It’s 9 am on a Monday in September and the Convention Center at the City of Knowledge Foundation is packed: businessmen, officials, academics, creatives and above all, many young faces. Sunlight filters through the leaves of the trees that surround it and fills the room through its large windows. The buzz of several animated conversations mixes with the jazz music as attendees mingle; the expectation is palpable.
The reason? The launch of the Creative Industries cluster, an initiative that seeks to bring together business leaders, government and social actors from Panama’s cultural and creative industries to increase the visibility of this sector, boost its productivity, competitiveness and promote innovation.
The City of Knowledge Foundation, with the support of the Inter-American Development Bank (IDB) and Panama’s Ministry of Commerce and Industries (MICI, for its acronym in Spanish) leads the initiative. With it, Panama aspires to create a space for creative collaboration, emulating powerful initiatives of the same nature in large Latin American cities such as Santiago, Buenos Aires and Bogota.
Here we explore the potential and impact of such a cluster on the development of the country’s creative and cultural sector and, on a larger scale, on the economy.
The synergy of clustering
Richard Florida, an expert on economic competitiveness, demographic trends, as well as cultural and technological innovation, and author of the book “Who’s your City: How the Creative Economy is Making Where To Live The Most Important Decision of your Life”, argues that the place one chooses to live has more influence in one’s life than almost all other decisions. The American theorist believes that behind the true economic forces of the world are not the countries, but clusters that gather in mega cities. In line with this theory, he advises to choose one’s location deliberately.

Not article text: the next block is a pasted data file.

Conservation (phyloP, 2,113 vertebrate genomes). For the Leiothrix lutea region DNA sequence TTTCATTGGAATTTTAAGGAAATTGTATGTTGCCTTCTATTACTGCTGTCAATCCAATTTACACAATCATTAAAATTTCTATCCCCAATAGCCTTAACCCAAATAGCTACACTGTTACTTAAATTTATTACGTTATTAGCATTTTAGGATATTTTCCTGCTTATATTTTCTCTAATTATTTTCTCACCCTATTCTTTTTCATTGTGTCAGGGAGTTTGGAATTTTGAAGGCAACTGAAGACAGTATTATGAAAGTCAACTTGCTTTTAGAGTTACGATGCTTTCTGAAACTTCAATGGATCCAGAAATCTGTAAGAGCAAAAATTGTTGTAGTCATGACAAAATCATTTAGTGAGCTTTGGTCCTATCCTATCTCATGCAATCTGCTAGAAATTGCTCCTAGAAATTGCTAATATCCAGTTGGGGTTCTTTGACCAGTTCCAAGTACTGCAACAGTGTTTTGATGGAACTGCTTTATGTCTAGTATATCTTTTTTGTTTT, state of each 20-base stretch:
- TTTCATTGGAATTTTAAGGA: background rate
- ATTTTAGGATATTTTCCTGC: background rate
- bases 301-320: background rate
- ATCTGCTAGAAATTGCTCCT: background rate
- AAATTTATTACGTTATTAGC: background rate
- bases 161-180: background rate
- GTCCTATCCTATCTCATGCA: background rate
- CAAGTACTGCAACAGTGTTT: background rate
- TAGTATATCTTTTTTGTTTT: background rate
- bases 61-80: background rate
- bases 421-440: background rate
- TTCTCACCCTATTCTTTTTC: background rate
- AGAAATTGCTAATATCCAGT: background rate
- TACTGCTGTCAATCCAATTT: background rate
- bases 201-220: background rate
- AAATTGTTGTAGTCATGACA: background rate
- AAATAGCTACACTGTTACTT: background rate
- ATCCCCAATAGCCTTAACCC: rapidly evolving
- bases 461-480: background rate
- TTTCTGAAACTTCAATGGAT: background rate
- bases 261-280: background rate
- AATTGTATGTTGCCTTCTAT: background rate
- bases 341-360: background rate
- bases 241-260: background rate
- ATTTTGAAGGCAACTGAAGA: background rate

This is particularly true for people in the creative and cultural industries, which UNESCO has defined as “those sectors of organized activity whose main purpose is the production or reproduction, promotion, dissemination and / or commercialization of goods, services and activities of cultural, artistic or patrimonial content.”
According to Florida, “creative people tend to gather in clusters not simply because they like to be in close proximity to each other or because they prefer cosmopolitan centers with a multitude of amenities” (…), but also because “such a density offers powerful productive advantages, economies of scale and a knowledge spillover” that benefits all.
For some years now, academics have been talking about the strengths of clustering and argue that one of the keys to economic growth lies in the concentration (or clustering) of productive, talented and creative people.
It’s a virtuous circle of sorts: new ideas and productivity are enhanced when we are close to other people with these characteristics, which in turn makes us more productive, generating greater benefits, input and wealth.
For this reason, developing clusters for industries has become a key objective for local economic development, since they have been shown to strengthen competitiveness, increase productivity, stimulate innovative alliances and bring forth opportunities for entrepreneurship.
The IDB representative in Panama, Verónica Zavala, believes that “cultural and creative industries are a source of opportunity and enormous potential” and that this is a good moment for Panama to act and promote this sector as a driving force for growth and an additional alternative for development.
With initiatives such as the cluster of creative industries, launched this year at the City of Knowledge, the gap between interest, intention and actions narrows, but we must quantify that potential to really understand its impact.